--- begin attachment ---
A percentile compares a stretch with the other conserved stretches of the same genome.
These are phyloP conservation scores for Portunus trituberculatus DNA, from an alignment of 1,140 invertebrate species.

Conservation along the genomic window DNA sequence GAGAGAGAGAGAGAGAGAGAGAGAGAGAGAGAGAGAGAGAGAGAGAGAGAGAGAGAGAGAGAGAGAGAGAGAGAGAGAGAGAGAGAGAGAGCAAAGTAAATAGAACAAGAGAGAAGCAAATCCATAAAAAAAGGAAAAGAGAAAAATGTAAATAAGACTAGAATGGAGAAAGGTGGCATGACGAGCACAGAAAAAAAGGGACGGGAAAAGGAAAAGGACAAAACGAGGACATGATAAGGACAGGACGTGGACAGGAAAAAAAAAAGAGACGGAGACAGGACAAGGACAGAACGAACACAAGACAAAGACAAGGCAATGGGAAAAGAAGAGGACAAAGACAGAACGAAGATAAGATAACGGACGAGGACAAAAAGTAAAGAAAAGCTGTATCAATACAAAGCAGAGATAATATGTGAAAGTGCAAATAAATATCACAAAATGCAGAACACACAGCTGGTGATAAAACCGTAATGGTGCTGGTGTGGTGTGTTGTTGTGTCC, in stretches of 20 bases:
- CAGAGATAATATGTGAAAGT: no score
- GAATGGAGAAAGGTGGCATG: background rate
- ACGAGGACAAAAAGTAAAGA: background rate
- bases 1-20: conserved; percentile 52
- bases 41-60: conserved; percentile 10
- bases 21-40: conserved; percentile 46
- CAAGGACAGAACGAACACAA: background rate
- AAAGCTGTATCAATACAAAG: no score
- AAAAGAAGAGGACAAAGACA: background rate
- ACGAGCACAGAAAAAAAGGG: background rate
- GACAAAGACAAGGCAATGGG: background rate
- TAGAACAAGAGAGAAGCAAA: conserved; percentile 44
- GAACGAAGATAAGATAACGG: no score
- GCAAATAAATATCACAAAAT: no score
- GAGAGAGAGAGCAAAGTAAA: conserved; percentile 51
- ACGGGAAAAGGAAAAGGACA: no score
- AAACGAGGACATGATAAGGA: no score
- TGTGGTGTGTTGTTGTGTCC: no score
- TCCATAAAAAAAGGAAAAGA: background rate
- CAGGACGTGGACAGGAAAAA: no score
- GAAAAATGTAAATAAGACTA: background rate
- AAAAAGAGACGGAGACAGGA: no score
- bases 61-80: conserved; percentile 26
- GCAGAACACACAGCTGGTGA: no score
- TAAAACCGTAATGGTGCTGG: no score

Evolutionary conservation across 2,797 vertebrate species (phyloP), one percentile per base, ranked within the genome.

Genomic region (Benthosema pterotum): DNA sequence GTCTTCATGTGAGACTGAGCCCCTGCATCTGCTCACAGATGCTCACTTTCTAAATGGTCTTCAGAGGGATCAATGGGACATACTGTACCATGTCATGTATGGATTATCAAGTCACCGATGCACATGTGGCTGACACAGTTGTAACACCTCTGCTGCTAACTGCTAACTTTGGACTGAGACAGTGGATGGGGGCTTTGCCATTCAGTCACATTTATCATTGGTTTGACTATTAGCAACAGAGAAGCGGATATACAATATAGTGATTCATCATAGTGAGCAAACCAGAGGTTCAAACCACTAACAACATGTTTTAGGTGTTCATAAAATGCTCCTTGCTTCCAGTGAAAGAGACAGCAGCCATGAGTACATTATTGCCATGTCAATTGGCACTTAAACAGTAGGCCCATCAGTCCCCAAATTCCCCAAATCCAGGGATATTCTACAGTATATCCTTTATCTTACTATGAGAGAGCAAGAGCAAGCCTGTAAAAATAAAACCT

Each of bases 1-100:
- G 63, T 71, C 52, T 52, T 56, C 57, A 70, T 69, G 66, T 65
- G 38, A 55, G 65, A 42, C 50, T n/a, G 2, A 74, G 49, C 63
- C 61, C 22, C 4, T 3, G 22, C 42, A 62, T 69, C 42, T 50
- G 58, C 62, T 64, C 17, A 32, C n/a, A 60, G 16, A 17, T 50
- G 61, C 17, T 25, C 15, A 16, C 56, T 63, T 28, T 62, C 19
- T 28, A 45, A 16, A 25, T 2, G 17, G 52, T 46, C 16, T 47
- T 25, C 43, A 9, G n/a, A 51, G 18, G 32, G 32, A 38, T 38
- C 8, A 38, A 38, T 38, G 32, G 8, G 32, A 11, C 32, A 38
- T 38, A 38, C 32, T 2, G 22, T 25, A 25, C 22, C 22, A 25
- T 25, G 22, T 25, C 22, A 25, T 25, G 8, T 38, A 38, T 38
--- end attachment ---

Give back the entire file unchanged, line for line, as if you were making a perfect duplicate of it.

A percentile compares a stretch with the other conserved stretches of the same genome.
These are phyloP conservation scores for Portunus trituberculatus DNA, from an alignment of 1,140 invertebrate species.

Conservation along the genomic window DNA sequence GAGAGAGAGAGAGAGAGAGAGAGAGAGAGAGAGAGAGAGAGAGAGAGAGAGAGAGAGAGAGAGAGAGAGAGAGAGAGAGAGAGAGAGAGAGCAAAGTAAATAGAACAAGAGAGAAGCAAATCCATAAAAAAAGGAAAAGAGAAAAATGTAAATAAGACTAGAATGGAGAAAGGTGGCATGACGAGCACAGAAAAAAAGGGACGGGAAAAGGAAAAGGACAAAACGAGGACATGATAAGGACAGGACGTGGACAGGAAAAAAAAAAGAGACGGAGACAGGACAAGGACAGAACGAACACAAGACAAAGACAAGGCAATGGGAAAAGAAGAGGACAAAGACAGAACGAAGATAAGATAACGGACGAGGACAAAAAGTAAAGAAAAGCTGTATCAATACAAAGCAGAGATAATATGTGAAAGTGCAAATAAATATCACAAAATGCAGAACACACAGCTGGTGATAAAACCGTAATGGTGCTGGTGTGGTGTGTTGTTGTGTCC, in stretches of 20 bases:
- CAGAGATAATATGTGAAAGT: no score
- GAATGGAGAAAGGTGGCATG: background rate
- ACGAGGACAAAAAGTAAAGA: background rate
- bases 1-20: conserved; percentile 52
- bases 41-60: conserved; percentile 10
- bases 21-40: conserved; percentile 46
- CAAGGACAGAACGAACACAA: background rate
- AAAGCTGTATCAATACAAAG: no score
- AAAAGAAGAGGACAAAGACA: background rate
- ACGAGCACAGAAAAAAAGGG: background rate
- GACAAAGACAAGGCAATGGG: background rate
- TAGAACAAGAGAGAAGCAAA: conserved; percentile 44
- GAACGAAGATAAGATAACGG: no score
- GCAAATAAATATCACAAAAT: no score
- GAGAGAGAGAGCAAAGTAAA: conserved; percentile 51
- ACGGGAAAAGGAAAAGGACA: no score
- AAACGAGGACATGATAAGGA: no score
- TGTGGTGTGTTGTTGTGTCC: no score
- TCCATAAAAAAAGGAAAAGA: background rate
- CAGGACGTGGACAGGAAAAA: no score
- GAAAAATGTAAATAAGACTA: background rate
- AAAAAGAGACGGAGACAGGA: no score
- bases 61-80: conserved; percentile 26
- GCAGAACACACAGCTGGTGA: no score
- TAAAACCGTAATGGTGCTGG: no score

Evolutionary conservation across 2,797 vertebrate species (phyloP), one percentile per base, ranked within the genome.

Genomic region (Benthosema pterotum): DNA sequence GTCTTCATGTGAGACTGAGCCCCTGCATCTGCTCACAGATGCTCACTTTCTAAATGGTCTTCAGAGGGATCAATGGGACATACTGTACCATGTCATGTATGGATTATCAAGTCACCGATGCACATGTGGCTGACACAGTTGTAACACCTCTGCTGCTAACTGCTAACTTTGGACTGAGACAGTGGATGGGGGCTTTGCCATTCAGTCACATTTATCATTGGTTTGACTATTAGCAACAGAGAAGCGGATATACAATATAGTGATTCATCATAGTGAGCAAACCAGAGGTTCAAACCACTAACAACATGTTTTAGGTGTTCATAAAATGCTCCTTGCTTCCAGTGAAAGAGACAGCAGCCATGAGTACATTATTGCCATGTCAATTGGCACTTAAACAGTAGGCCCATCAGTCCCCAAATTCCCCAAATCCAGGGATATTCTACAGTATATCCTTTATCTTACTATGAGAGAGCAAGAGCAAGCCTGTAAAAATAAAACCT

Each of bases 1-100:
- G 63, T 71, C 52, T 52, T 56, C 57, A 70, T 69, G 66, T 65
- G 38, A 55, G 65, A 42, C 50, T n/a, G 2, A 74, G 49, C 63
- C 61, C 22, C 4, T 3, G 22, C 42, A 62, T 69, C 42, T 50
- G 58, C 62, T 64, C 17, A 32, C n/a, A 60, G 16, A 17, T 50
- G 61, C 17, T 25, C 15, A 16, C 56, T 63, T 28, T 62, C 19
- T 28, A 45, A 16, A 25, T 2, G 17, G 52, T 46, C 16, T 47
- T 25, C 43, A 9, G n/a, A 51, G 18, G 32, G 32, A 38, T 38
- C 8, A 38, A 38, T 38, G 32, G 8, G 32, A 11, C 32, A 38
- T 38, A 38, C 32, T 2, G 22, T 25, A 25, C 22, C 22, A 25
- T 25, G 22, T 25, C 22, A 25, T 25, G 8, T 38, A 38, T 38